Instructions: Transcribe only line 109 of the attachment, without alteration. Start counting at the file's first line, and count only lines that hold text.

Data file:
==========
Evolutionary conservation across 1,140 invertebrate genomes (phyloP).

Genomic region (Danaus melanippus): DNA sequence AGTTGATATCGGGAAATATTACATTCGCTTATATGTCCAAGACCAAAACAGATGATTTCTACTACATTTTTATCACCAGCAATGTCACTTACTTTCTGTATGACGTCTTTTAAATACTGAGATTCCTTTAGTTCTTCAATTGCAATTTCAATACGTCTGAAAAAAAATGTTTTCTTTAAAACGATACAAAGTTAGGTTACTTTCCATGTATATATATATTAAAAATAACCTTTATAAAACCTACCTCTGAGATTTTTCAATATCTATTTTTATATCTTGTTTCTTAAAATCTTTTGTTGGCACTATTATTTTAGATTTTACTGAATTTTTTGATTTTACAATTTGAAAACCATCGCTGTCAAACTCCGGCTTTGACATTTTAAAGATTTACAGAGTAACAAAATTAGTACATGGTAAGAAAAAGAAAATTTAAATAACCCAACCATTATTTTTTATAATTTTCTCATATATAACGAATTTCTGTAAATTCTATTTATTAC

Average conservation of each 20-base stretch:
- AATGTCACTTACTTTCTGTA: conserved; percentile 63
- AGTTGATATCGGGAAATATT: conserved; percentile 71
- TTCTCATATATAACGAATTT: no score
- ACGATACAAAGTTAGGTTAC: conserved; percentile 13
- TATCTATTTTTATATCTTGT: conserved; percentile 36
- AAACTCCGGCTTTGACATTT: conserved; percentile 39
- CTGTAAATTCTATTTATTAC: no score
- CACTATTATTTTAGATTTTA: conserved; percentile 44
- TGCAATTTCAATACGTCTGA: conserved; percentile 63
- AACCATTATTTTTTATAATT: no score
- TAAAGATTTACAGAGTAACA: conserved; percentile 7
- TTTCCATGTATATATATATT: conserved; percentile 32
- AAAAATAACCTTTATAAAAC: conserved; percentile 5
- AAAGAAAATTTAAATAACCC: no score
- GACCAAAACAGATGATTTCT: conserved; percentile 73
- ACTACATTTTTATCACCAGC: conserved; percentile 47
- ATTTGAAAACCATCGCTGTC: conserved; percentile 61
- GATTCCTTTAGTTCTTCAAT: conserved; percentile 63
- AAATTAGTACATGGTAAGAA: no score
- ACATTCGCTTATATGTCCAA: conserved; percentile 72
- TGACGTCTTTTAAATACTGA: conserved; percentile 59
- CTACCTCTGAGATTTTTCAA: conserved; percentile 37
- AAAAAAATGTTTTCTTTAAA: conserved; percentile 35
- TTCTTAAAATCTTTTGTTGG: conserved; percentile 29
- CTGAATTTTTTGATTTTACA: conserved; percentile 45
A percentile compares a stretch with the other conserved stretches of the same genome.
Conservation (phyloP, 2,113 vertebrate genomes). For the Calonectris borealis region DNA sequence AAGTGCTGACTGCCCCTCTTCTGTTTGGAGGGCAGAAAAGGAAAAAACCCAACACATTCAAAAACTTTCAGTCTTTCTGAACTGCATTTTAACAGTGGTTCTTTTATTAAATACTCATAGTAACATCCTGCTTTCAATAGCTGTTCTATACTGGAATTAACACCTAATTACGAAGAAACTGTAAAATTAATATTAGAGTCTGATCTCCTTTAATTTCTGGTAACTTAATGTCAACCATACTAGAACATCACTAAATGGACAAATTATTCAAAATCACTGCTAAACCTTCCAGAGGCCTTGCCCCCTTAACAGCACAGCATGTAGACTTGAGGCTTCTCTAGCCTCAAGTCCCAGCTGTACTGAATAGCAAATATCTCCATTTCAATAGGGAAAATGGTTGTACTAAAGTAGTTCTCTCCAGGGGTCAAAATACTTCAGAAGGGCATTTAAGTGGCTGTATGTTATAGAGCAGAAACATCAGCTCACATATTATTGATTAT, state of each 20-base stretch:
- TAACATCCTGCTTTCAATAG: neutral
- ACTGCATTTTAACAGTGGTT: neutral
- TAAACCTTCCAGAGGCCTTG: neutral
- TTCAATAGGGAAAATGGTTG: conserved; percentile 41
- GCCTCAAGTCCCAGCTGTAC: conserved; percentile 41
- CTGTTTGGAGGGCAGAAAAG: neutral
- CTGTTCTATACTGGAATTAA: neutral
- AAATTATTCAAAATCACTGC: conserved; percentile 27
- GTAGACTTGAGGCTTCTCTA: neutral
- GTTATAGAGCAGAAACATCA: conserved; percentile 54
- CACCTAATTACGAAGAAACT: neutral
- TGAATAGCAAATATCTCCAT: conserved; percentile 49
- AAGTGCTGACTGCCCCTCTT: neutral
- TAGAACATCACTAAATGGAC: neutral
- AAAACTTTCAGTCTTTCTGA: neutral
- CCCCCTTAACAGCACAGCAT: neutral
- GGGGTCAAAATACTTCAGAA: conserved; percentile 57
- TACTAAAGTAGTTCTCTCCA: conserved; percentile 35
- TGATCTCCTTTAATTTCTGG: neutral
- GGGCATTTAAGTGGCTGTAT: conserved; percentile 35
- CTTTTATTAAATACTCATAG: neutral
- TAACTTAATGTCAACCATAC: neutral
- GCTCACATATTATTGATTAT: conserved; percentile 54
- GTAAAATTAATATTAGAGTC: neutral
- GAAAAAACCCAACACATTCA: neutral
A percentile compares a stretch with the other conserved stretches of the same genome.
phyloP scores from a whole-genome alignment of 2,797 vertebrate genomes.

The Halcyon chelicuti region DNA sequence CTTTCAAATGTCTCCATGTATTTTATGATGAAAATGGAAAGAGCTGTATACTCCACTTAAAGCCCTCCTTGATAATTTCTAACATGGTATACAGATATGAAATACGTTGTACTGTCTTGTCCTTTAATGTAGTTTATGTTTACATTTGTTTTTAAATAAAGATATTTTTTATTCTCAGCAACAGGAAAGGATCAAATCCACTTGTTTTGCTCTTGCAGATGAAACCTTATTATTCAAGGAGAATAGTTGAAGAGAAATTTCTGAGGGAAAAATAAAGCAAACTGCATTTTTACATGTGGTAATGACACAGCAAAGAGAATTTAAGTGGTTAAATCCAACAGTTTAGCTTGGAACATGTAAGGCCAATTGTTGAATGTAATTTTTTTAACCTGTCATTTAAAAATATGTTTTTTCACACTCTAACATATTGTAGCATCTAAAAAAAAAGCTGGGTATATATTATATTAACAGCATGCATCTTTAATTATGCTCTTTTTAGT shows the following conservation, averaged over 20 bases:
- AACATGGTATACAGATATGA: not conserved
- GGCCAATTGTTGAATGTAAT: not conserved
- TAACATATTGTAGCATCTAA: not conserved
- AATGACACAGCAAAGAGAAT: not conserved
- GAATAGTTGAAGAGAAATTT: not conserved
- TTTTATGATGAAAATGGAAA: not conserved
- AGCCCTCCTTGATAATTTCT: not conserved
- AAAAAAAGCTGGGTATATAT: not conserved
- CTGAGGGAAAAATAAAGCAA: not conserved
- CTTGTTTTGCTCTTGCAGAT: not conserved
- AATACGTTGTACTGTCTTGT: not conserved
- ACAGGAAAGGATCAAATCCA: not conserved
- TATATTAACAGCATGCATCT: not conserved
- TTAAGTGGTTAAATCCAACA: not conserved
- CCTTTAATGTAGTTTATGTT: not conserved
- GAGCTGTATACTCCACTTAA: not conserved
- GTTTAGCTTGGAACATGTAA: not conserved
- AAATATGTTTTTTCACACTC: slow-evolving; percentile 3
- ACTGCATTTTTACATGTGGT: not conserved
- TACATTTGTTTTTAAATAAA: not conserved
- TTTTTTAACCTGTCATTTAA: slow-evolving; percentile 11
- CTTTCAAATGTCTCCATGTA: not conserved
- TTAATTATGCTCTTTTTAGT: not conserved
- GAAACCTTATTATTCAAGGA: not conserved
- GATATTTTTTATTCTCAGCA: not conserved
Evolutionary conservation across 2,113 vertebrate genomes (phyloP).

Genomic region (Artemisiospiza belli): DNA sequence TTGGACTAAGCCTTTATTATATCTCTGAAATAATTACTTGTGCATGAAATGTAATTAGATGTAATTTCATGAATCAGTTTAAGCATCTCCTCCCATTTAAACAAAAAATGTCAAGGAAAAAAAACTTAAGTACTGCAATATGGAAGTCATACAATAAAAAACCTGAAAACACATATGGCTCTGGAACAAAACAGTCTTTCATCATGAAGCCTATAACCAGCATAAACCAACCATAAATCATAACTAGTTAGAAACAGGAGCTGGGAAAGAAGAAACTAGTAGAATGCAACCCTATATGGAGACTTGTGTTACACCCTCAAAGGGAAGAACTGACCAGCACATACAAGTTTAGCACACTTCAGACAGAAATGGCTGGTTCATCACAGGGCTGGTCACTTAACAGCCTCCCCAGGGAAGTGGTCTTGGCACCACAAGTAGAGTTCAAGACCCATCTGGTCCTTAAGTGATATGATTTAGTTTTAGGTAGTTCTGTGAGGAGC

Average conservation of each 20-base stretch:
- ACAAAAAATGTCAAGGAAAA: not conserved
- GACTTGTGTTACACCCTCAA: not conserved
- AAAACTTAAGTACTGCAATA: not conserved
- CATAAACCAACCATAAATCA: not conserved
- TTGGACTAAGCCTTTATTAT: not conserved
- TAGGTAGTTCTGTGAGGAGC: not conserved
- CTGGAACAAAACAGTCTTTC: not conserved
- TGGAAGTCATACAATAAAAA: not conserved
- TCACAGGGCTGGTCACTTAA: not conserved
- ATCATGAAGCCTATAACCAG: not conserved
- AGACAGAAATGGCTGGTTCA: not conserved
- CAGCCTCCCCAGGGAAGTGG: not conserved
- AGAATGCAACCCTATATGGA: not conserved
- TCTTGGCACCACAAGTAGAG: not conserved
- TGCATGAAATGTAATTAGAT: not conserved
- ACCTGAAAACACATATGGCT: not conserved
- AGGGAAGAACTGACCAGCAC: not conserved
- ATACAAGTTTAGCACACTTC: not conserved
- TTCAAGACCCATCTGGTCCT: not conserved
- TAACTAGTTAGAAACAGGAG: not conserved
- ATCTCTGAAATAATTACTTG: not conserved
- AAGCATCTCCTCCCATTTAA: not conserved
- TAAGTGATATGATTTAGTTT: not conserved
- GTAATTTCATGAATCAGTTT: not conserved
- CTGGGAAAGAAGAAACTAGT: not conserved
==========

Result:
- TAAGTGATATGATTTAGTTT: not conserved